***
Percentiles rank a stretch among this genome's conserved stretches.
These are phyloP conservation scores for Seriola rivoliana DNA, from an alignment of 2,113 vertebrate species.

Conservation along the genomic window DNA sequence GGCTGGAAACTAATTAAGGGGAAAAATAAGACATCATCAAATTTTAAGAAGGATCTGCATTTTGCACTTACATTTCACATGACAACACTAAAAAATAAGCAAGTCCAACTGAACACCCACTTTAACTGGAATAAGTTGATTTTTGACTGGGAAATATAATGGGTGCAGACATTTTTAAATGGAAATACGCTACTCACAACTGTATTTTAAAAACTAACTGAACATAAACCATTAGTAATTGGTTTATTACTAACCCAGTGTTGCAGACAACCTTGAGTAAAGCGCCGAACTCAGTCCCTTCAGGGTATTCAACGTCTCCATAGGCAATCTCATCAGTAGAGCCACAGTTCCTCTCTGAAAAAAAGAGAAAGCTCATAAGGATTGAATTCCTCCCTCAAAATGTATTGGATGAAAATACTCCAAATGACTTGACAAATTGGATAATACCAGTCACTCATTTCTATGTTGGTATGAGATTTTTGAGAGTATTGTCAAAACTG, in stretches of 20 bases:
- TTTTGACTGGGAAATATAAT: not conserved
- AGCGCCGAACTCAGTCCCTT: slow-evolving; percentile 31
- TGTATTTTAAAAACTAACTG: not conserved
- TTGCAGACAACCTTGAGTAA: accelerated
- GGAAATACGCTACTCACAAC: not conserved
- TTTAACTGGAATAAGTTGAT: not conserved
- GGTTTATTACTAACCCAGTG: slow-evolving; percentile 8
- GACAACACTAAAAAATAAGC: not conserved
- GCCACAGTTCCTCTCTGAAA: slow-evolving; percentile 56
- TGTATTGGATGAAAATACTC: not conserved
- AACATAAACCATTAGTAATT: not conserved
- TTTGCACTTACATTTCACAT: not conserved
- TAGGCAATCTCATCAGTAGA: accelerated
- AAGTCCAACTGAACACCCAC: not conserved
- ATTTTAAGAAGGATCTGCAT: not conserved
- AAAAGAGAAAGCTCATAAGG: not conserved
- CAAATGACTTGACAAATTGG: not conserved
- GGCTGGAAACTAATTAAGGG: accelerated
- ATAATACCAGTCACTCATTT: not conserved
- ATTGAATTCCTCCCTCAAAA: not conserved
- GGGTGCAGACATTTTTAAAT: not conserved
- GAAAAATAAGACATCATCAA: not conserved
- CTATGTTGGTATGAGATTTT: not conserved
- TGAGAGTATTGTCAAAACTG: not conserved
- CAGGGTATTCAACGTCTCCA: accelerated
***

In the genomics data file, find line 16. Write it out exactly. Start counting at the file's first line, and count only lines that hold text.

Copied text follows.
- TAGGCAATCTCATCAGTAGA: accelerated